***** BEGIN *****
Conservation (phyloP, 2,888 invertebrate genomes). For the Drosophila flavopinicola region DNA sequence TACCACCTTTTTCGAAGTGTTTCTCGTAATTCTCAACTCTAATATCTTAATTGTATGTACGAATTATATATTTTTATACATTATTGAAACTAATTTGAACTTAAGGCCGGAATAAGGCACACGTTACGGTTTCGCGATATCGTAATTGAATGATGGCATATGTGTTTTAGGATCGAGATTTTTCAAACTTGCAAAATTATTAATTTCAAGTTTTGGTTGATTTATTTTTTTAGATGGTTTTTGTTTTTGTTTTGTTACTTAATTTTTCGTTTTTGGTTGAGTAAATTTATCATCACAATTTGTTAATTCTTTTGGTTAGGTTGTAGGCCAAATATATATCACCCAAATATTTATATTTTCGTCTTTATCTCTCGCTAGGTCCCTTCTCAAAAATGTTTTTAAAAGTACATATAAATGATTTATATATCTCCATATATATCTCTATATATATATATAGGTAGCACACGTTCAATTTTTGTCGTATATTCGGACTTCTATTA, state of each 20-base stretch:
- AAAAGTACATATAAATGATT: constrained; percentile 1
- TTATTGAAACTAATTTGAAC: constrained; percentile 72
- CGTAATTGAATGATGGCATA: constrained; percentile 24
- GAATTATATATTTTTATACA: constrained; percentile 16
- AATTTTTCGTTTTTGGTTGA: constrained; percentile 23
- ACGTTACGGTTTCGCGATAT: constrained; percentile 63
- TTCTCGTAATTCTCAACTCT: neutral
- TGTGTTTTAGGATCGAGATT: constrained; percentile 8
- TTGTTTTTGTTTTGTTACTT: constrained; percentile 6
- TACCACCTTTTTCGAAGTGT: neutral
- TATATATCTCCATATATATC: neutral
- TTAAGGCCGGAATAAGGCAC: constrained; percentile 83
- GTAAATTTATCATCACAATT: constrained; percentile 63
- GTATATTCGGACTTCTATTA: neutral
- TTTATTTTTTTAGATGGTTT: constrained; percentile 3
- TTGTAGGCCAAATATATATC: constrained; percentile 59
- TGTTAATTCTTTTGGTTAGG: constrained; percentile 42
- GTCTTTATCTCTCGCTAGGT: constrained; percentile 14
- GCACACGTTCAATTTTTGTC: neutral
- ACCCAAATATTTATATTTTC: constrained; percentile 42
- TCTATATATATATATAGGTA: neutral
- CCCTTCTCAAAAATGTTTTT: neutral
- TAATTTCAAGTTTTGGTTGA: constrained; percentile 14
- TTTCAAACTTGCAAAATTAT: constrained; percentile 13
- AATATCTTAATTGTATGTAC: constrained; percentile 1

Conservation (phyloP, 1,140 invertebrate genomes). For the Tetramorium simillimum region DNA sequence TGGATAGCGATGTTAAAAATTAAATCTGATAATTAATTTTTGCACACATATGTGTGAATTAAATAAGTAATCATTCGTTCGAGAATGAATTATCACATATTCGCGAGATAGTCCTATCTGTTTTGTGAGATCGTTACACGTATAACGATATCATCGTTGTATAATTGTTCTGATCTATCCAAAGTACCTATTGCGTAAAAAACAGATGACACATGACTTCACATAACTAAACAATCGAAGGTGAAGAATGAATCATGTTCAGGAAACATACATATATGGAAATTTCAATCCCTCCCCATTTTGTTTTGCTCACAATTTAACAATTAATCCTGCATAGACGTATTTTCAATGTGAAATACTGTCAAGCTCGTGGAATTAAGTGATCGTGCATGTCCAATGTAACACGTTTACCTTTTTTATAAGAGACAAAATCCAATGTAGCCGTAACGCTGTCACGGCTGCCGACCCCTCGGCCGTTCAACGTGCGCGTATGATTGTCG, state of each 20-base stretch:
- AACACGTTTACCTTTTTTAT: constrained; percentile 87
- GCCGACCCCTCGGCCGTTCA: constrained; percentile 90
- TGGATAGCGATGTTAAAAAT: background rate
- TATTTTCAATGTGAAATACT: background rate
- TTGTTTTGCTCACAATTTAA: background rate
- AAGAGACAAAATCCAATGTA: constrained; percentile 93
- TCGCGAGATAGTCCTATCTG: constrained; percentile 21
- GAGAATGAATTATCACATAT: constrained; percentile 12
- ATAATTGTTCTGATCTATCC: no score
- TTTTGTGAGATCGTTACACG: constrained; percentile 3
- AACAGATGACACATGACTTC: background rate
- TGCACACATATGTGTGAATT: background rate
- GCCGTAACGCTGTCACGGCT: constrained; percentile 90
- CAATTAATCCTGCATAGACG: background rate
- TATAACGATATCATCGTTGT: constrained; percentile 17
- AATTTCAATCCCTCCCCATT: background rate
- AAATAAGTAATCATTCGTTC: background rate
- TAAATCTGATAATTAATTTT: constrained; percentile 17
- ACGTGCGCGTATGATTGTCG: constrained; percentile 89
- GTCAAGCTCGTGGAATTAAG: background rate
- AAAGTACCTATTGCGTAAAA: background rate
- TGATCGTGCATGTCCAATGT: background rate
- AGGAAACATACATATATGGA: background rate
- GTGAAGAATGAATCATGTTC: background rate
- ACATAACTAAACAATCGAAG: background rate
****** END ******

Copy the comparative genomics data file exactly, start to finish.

Conservation (phyloP, 2,888 invertebrate genomes). For the Drosophila flavopinicola region DNA sequence TACCACCTTTTTCGAAGTGTTTCTCGTAATTCTCAACTCTAATATCTTAATTGTATGTACGAATTATATATTTTTATACATTATTGAAACTAATTTGAACTTAAGGCCGGAATAAGGCACACGTTACGGTTTCGCGATATCGTAATTGAATGATGGCATATGTGTTTTAGGATCGAGATTTTTCAAACTTGCAAAATTATTAATTTCAAGTTTTGGTTGATTTATTTTTTTAGATGGTTTTTGTTTTTGTTTTGTTACTTAATTTTTCGTTTTTGGTTGAGTAAATTTATCATCACAATTTGTTAATTCTTTTGGTTAGGTTGTAGGCCAAATATATATCACCCAAATATTTATATTTTCGTCTTTATCTCTCGCTAGGTCCCTTCTCAAAAATGTTTTTAAAAGTACATATAAATGATTTATATATCTCCATATATATCTCTATATATATATATAGGTAGCACACGTTCAATTTTTGTCGTATATTCGGACTTCTATTA, state of each 20-base stretch:
- AAAAGTACATATAAATGATT: constrained; percentile 1
- TTATTGAAACTAATTTGAAC: constrained; percentile 72
- CGTAATTGAATGATGGCATA: constrained; percentile 24
- GAATTATATATTTTTATACA: constrained; percentile 16
- AATTTTTCGTTTTTGGTTGA: constrained; percentile 23
- ACGTTACGGTTTCGCGATAT: constrained; percentile 63
- TTCTCGTAATTCTCAACTCT: neutral
- TGTGTTTTAGGATCGAGATT: constrained; percentile 8
- TTGTTTTTGTTTTGTTACTT: constrained; percentile 6
- TACCACCTTTTTCGAAGTGT: neutral
- TATATATCTCCATATATATC: neutral
- TTAAGGCCGGAATAAGGCAC: constrained; percentile 83
- GTAAATTTATCATCACAATT: constrained; percentile 63
- GTATATTCGGACTTCTATTA: neutral
- TTTATTTTTTTAGATGGTTT: constrained; percentile 3
- TTGTAGGCCAAATATATATC: constrained; percentile 59
- TGTTAATTCTTTTGGTTAGG: constrained; percentile 42
- GTCTTTATCTCTCGCTAGGT: constrained; percentile 14
- GCACACGTTCAATTTTTGTC: neutral
- ACCCAAATATTTATATTTTC: constrained; percentile 42
- TCTATATATATATATAGGTA: neutral
- CCCTTCTCAAAAATGTTTTT: neutral
- TAATTTCAAGTTTTGGTTGA: constrained; percentile 14
- TTTCAAACTTGCAAAATTAT: constrained; percentile 13
- AATATCTTAATTGTATGTAC: constrained; percentile 1

Conservation (phyloP, 1,140 invertebrate genomes). For the Tetramorium simillimum region DNA sequence TGGATAGCGATGTTAAAAATTAAATCTGATAATTAATTTTTGCACACATATGTGTGAATTAAATAAGTAATCATTCGTTCGAGAATGAATTATCACATATTCGCGAGATAGTCCTATCTGTTTTGTGAGATCGTTACACGTATAACGATATCATCGTTGTATAATTGTTCTGATCTATCCAAAGTACCTATTGCGTAAAAAACAGATGACACATGACTTCACATAACTAAACAATCGAAGGTGAAGAATGAATCATGTTCAGGAAACATACATATATGGAAATTTCAATCCCTCCCCATTTTGTTTTGCTCACAATTTAACAATTAATCCTGCATAGACGTATTTTCAATGTGAAATACTGTCAAGCTCGTGGAATTAAGTGATCGTGCATGTCCAATGTAACACGTTTACCTTTTTTATAAGAGACAAAATCCAATGTAGCCGTAACGCTGTCACGGCTGCCGACCCCTCGGCCGTTCAACGTGCGCGTATGATTGTCG, state of each 20-base stretch:
- AACACGTTTACCTTTTTTAT: constrained; percentile 87
- GCCGACCCCTCGGCCGTTCA: constrained; percentile 90
- TGGATAGCGATGTTAAAAAT: background rate
- TATTTTCAATGTGAAATACT: background rate
- TTGTTTTGCTCACAATTTAA: background rate
- AAGAGACAAAATCCAATGTA: constrained; percentile 93
- TCGCGAGATAGTCCTATCTG: constrained; percentile 21
- GAGAATGAATTATCACATAT: constrained; percentile 12
- ATAATTGTTCTGATCTATCC: no score
- TTTTGTGAGATCGTTACACG: constrained; percentile 3
- AACAGATGACACATGACTTC: background rate
- TGCACACATATGTGTGAATT: background rate
- GCCGTAACGCTGTCACGGCT: constrained; percentile 90
- CAATTAATCCTGCATAGACG: background rate
- TATAACGATATCATCGTTGT: constrained; percentile 17
- AATTTCAATCCCTCCCCATT: background rate
- AAATAAGTAATCATTCGTTC: background rate
- TAAATCTGATAATTAATTTT: constrained; percentile 17
- ACGTGCGCGTATGATTGTCG: constrained; percentile 89
- GTCAAGCTCGTGGAATTAAG: background rate
- AAAGTACCTATTGCGTAAAA: background rate
- TGATCGTGCATGTCCAATGT: background rate
- AGGAAACATACATATATGGA: background rate
- GTGAAGAATGAATCATGTTC: background rate
- ACATAACTAAACAATCGAAG: background rate